Scott Campbell always liked geography, even before he knew to call it that.
“I loved maps. I loved any book, movie or song that had a strong sense of place,” he said. “But like a lot of people, I had no real idea of what geography was. I always assumed it was simply the where and what of place – where places were and what they were like. I certainly had no intention, or even passing thought, of getting a geography degree.”
During the fall semester of his junior year at the University of Missouri, Campbell took a geography class taught by Walter Schroeder and was hooked from the very first day.
“Professor Schroeder made me realize that geography wasn’t just where and what, but why,” he said. “I learned that geography didn’t just describe, it explained. All of those seemingly random geographic patterns – the big global patterns like climate, religion, language, politics, economics, as well as the local patterns of rich neighborhoods and poor neighborhoods, big cities and small towns, factories and businesses, all of it – had rational explanations. None of it was random. It was as if the secrets of the universe had been unlocked. I was hooked then, and I’m hooked now.”
Campbell earned his bachelor’s and master’s degrees at Missouri and his doctorate at the University of Kansas, and he worked as a graduate instructor at both universities. He also taught as an adjunct at a number of colleges in Missouri and Kansas.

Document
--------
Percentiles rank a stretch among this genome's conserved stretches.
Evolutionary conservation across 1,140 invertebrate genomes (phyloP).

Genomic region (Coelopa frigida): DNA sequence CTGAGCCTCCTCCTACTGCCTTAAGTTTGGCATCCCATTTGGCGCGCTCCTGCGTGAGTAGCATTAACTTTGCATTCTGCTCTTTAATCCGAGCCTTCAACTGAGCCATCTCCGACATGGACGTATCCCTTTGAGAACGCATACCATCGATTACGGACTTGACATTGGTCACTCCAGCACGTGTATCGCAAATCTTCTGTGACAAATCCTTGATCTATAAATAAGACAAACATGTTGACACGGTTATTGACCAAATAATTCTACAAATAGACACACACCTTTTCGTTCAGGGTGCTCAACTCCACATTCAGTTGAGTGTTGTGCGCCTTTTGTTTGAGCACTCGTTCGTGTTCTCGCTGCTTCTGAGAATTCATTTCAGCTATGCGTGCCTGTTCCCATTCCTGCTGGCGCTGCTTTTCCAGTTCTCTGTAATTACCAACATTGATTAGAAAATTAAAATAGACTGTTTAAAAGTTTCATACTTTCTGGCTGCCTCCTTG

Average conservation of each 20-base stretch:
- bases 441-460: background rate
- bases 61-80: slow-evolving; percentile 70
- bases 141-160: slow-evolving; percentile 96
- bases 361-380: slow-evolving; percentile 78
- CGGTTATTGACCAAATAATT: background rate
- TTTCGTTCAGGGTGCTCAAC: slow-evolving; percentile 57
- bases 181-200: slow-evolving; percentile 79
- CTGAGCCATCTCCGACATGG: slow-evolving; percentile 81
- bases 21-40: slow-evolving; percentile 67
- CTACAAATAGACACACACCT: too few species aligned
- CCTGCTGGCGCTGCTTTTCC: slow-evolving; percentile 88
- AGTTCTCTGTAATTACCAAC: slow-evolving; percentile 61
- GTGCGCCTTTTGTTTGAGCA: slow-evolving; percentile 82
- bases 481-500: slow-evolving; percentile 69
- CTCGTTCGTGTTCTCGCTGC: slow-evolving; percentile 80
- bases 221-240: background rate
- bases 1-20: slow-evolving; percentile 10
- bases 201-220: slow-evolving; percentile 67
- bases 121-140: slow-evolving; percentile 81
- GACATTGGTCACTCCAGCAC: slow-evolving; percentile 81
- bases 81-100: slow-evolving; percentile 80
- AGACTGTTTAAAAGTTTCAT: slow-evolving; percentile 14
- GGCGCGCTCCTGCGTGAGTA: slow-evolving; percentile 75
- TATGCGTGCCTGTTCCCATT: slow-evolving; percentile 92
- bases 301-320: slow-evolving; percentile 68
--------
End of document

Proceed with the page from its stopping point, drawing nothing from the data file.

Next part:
Education is a family business, as Campbell’s dad was a teacher.
“I grew up knowing it was a tough job, much tougher than most would suspect,” he said. “But I have never in my life met a good teacher who ever regretted it. If you’re a good teacher, you never have to wonder if you’re making a positive difference in someone’s life. You know you are.
“Geography is a body of knowledge, but it’s also a way of thinking. Of course I hope that students leave my class with more facts in their heads than they came in with. But the really rewarding thing is when students tell me that they read something or saw something and understood it in a way, and thought about it in a way, that they never would have before taking my class. That’s the real business of education – increasing curiosity and awareness. Give them something to think about but, more importantly, make them want to think about it.”
What motivates Campbell are what he calls the “everyday things.”
“I love the little rhythms of the world, the business of ordinary life. Geographers love to make generalizations about the world, but I like to remember that the world is made up of seven billion simultaneous biographies,” he said. “Whenever and wherever I’ve travelled, I’ll go look at the stuff on the cover of the guidebook. But my best stories and favorite memories are made in out-of-the-way places and in the middle of everyday life – in diners, railway stations, bookstores, markets and barber shops. Conversations with bartenders or cab drivers. I like conversations in everyday places with people living their everyday lives. Of course, I always start with ‘Where you from?’”